3 MARICOPA LAWYER OCTOBER Changes to transcript pick-up location and holiday hours Attorneys who pick up grand jury transcripts will find them in a new location starting Nov. 1, Transcripts will now be available at the clerk s Customer Service Center in downtown Phoenix. Grand jury transcripts are only released pursuant to court order and only to the individual named in the court s order. The court s order will also include a date when the transcripts must be returned to the Customer Service Center. To obtain transcripts, the court order should be presented at the customer service counter. The clerk s Customer Service Center is located at 601 W. Jackson St. in downtown Phoenix, across from the sheriff s new headquarters and next to the assessor s administrative offices. Marriage licenses and passport applications are processed on the upper/ entry level. Public Access Terminals, paper records, microfilm access and grand jury transcripts (effective Nov. 1) are available on the lower level. Limited free parking is available on the first floor of the attached parking garage facing Fourth Avenue at Jackson Street. Metered parking is available on the surrounding streets. For more information about clerk s office locations and services, visit Columbus Day reminder The clerk s office and the Maricopa County Superior Court in Maricopa County will be open for business Monday, Oct. 14 (Columbus Day) and closed for business Thursday, Nov. 28 (Thanksgiving Day) and Friday, Nov. 29. As a reminder, when other holidays fall on a Saturday, the courts are closed the Friday before; when the holiday falls on a Sunday, the courts are closed the following Monday. The court s mandated services, like Initial Appearance Court, are available 365 days per year. During weekends and holiday closures, documents can be filed electronically where applicable and through external filing depository boxes that are located around the Valley. Alternative filing information is available on the clerk s website at maricopa.gov/alternative_filing.asp. n Women lawyers must also lean in to realize their career dreams By Kimberly Alford Rice Kimberly Alford Rice After spending nearly two decades in law firms, I have witnessed and experienced enough discrimination to know from the front row the many challenges women lawyers face in law firms today. Still a way to go According to a 2012 National Association for Law Placement (NALP) survey on the demographics of equity, we should not be surprised to learn that among equity partners, about 85 percent are men, 15 percent are women, and fewer than 5 percent are racial/ethnic minorities. (The minority figures include both men and women, so the three figures add to more than 100 percent.) In Sheryl Sandberg s book, Lean In: Women, Work and the Will to Lead, she states that women are hindered by internal barriers erected by ourselves, as well as society. We hold ourselves back in ways big and small, by lacking self-confidence, by not raising our hands, and by pulling back when we should be leaning in, she says, pointing out that women tend to internalize lifelong negative messages that say it is wrong to be outspoken, aggressive and more powerful than men. We lower our expectations of what we can achieve, she says. We compromise our career goals. Compared to our male colleagues, fewer of us aspire to senior positions. Attitude is everything Women lawyers must evaluate their mindset and check their atty tude before taking the first action. Do you believe in what you are doing? Are you resentful that you are placed in selling situations? Do you begrudgingly attend networking events? You are not alone. What we see very often is that women lawyers frequently behave from a position of fear, not confidence. How many times have you said, I m not good at? The question is not whether you are good or bad at any particular behavior, but rather whether you are willing to work at it. Henry Ford once said, If you think you can do a thing or think you can t do a thing, you re right. It s all in the attitude. Leverage your strengths Women are born for relationships. Leverage this strength to turn contacts into powerful client connections. In our everyday lives, we encounter people who may be in a position to help us. The only way we will know is to engage, ask open-ended questions, offer to help and to connect. This is what we do each day and now we must take ahold of this natural ability to propel our own career. In contrast to the old cliché that lawyers must eat what they kill, adapt a give to get mentality. As you attack the crucial elements of building a prosperous practice with fervor, do so by discovering an attitude of abundance by sharing your skills and expertise. Make your network work for you As much as you cannot develop a prosperous practice without cultivating solid relationships, it is imperative that you define your network and craft an actionable plan to: n Get and stay connected with former classmates; co-workers (past and present); non-client referral sources; clients (past and present); qualified prospects; professional contacts, etc. n Attend and become involved in targeted networking opportunities. Dependent upon your area of practice and the profile of your perfect client, you want to stay in front of those individuals who are in a position to retain you. n Raise your profile in front of the aforementioned qualified target prospects. New rules A new rule of building a healthy practice is to accept that networking is not an event but a lifestyle. Clients may be right in front of you but if you are not looking (and, more importantly, not paying attention), a successful practice may become elusive. You must develop a marketing mindset and pay close attention to your environment, to others around you and to always have your radar on high alert for opportunities. Not just client or retention opportunities but strategic alliance and partnership opportunities. Design a business plan that works for you Craft your business development blueprint by capturing specific action steps in a written plan. There is no magic to this document but you will see a measurable difference in developing a strong practice by creating and effectively implementing a written business development plan. This exercise requires some thoughtful consideration and gaining clarity of your career dreams and goals. You should define your target audience, find out where they go during and after work hours, and outline steps to get on their radar and achieve topof-mind awareness. One defining element that separates a business development plan that works from one that does not is your commitment to turn these interactions into transactions by: n Having a written plan. n Accessing your resources n Concisely communicating your needs. Do not be reticent in voicing what you Start Here. Go Anywhere. GO FAR, CLOSE TO HOME West Thomas Road Phoenix, AZ need professionally. n Executing your devised plan to help accomplish your career dreams and goals. n Follow up with every person you encounter. Summary As women, we ve always had to fight harder, be more resilient and push forward more than our male counterparts. While the professional landscape is creeping forward slowly, let us forge on to meet our professional goals. n Kimberly Alford Rice is principal of KLA Marketing Associates, a business development advisory firm focusing on legal services. Paralegal Studies Program at Phoenix College Train to become a paralegal in a program that offers quality instruction with real world applications. ABA-Approved Day and evening courses Affordable tuition Fully accredited University transfer options Experienced attorney and paralegal instructors Financial aid available for those who qualify Conveniently located near the downtown legal community Call (602) or Visit us at PC Downtown 640 North 1st Avenue Phoenix, AZ MCCCD is an EEO/AA institution. 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4 4 OCTOBER 2013 A five-point guide to number ranges Sometimes a legal writing question catches me off-guard because it not a question I have seriously thought about before. How to show a range of numbers (without confusion) is one of those types of questions. Specifically, a colleague asked me whether the following constructions made sense: Business X expects to clear just $12 $23 thousand this year. On first glance, this looked correct to me and made sense. My colleague was trying to say the range of results would from $12 thousand to $23 thousand dollars. On second glance, I could see that a reader could interpret that the range started at a very low number: $12. Because both interpretations are plausible readings, I dug into my files and prepared this list of helpful hints for stating ranges of numbers. 1. Use either punctuation (the en-dash or hyphen) or words (from/to, between/ and) to indicate a number range. Do not use both or mix them together. Not: She ran the business from Better: She ran the business from 1988 to Not: The log runs between pages Better: The log runs between pages 5 and 10. Better: The log can be found on pages If the number already includes an endash or hyphen, then use words to show the range. Example: The information is on pages 65-1 to For ranges of money, state the denomination term on both sides of the range or write out each number in its full form. Example: $12 thousand $23 thousand. Example: $12,000 $23, For page ranges in citations, use the endash to separate the first and last pages of the range. If the numbers consist of three or more numbers, drop any repetitive numbers and keep the last two numbers. Example: Romer, 517 U.S. at To cite to multiple pages that are not located consecutively, separate the nonconsecutive pages by commas. Example: Meritor Sav. Bank, 477 U.S. at 64, n If your client suspects fraud in their business, we can help you get to the bottom of it. According to the Association of Certiied Fraud Examiners (ACFE), 5% of an organization s gross revenue is lost to fraud. Don t let your client become part of this statistic! MCBA seeks candidates for Glendale Judicial Selection Advisory Board Due to the resignation of a current MCBA representative, there is an open seat on Glendale s Judicial Selection Advisory Board. Interested candidates are invited to apply to fill the vacancy. The initial appointment would serve to complete the current three-year term, which ends April 23, The MCBA Board of Directors will select three candidates from among the applicants to forward to the city of Glendale, As the result of a recent amendment to the bylaws of the Public Lawyers Division, membership in the division is now open to private practitioners who are MCBA members and have a practice involving, or interest in, governmental and public entities. MARICOPA LAWYER which will then select one to serve on the board. Candidates should be actively practicing lawyers residing in Glendale. If you are interested in serving, please send a letter of interest and a resume to Executive Director Allen Kimbrough, MCBA, 303 E. Palm Lane, Phoenix, AZ 85004, or to The deadline to apply is Thursday, Oct. 31, n Public Lawyers Division now open to private practitioners Dues for these associate memberships are $25 per year. To join, visit the MCBA website at or simply add the Public Lawyers Division on your MCBA dues statement. n The MCBA would like to honor the 2013 Hall of Fame inductees: Pioneers Louis Chalmers* Edward Kent* Calvin Udall* Philip Von Ammon* Modern Era Don Bivens The Hon. Robert A. Broomfield Patricia Gerrich The Hon. Andrew Hurwitz Lillian Johnson David Rosenbaum The Hon. Michael Ryan* The Hon. Roxanne Song Ong Join us as we celebrate their achievements at the MCBA Annual Meeting/Hall of Fame Luncheon on Oct. 30 at the Hyatt Regency Phoenix. For tickets, call Bree at or register online at maricopabar.org. *deceased Our forensic accounting and investigation professionals have over 60 years of experience investigating and uncovering acts of nancial fraud. We can help you build a stronger case. Asset Misappropriation Contractor Fraud Bribery and Corruption Financial Statement Fraud Connict of Interest Breach of Fiduciary Duty Call Chris Linscott today for a free consultation! Keegan, Linscott & Kenon, PC Certiied Public Accountants Certiied Fraud Examiners Certiied Insolvency & Restructuring Advisors 33 North Stone Avenue Suite 1100 Tucson, Arizona (520) DIVORCE, FAMILY LAW, COLLECTION Daniel J. Siegel Arizona State Bar Certified Specialist in Family Law Daniel J. Siegel, P.C. Attorney at Law 1617 E. Pinchot, Phoenix, AZ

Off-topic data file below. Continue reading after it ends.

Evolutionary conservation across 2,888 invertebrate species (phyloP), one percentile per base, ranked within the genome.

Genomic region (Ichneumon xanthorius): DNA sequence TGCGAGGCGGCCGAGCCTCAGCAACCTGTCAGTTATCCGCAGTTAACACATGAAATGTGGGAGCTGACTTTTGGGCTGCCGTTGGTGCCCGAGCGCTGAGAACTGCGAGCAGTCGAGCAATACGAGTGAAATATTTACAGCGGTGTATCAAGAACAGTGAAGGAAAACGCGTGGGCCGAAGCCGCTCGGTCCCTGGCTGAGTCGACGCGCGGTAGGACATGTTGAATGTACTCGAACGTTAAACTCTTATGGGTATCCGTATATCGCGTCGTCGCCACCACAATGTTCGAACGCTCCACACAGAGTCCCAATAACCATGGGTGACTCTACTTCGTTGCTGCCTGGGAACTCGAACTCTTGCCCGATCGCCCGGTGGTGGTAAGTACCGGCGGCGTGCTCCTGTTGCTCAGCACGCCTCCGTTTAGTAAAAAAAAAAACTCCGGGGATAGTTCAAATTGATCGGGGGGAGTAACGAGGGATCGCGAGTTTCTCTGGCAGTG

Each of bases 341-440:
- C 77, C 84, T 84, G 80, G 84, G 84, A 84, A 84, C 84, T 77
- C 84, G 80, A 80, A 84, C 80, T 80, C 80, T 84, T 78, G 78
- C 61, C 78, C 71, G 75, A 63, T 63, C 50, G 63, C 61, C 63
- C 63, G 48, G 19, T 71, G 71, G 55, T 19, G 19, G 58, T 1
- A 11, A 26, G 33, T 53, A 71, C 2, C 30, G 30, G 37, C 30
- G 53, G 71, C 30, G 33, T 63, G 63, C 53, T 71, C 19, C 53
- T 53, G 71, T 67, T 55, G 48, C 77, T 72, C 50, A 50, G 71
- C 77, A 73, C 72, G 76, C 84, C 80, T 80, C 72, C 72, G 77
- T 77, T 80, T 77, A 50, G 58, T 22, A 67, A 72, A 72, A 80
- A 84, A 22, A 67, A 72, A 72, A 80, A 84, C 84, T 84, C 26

5 MARICOPA LAWYER OCTOBER Bench Bar Conference Join us at the Palomar Hotel in Downtown Phoenix October 11, 2013 n 1:30-4:30 P.M. n 3 CLE Hours Highlights of the conference include A State of the Courts Update from Hon. Norman J. Davis, Presiding Judge, Maricopa County Superior Court Plus Two Judicial Panel Discussions: Help Us Help You and I ve Read Everything You Have Submitted. What Else Do you Have to Tell Me? Join us after the program for a reception where judges and attorneys can mingle informally Judges Confirmed to Date: Hon. Diane M. Johnsen, Chief Judge Arizona Court of Appeals, Division One Hon. Peter B. Swann, Arizona Court of Appeals, Division One Hon. Norman J. Davis, Presiding Judge, Maricopa County Superior Court Hon. Janet Barton, Maricopa County Superior Court Hon. Robert Oberbillig, Maricopa County Superior Court Hon. Rosa Mroz, Maricopa County Superior Court Hon. Christopher Whitten, Maricopa County Superior Court Hon. Robert Miles, Maricopa County Superior Court Hon. Douglas Rayes, Maricopa County Superior Court Comr. Richard L. Nothwehr, Maricopa County Superior Court For more information or to register contact Bree Boehlke at or or go to maricopabar.org The State Bar of Arizona does approve or accredit MCLE. This activity may qulify for 3 CLE hours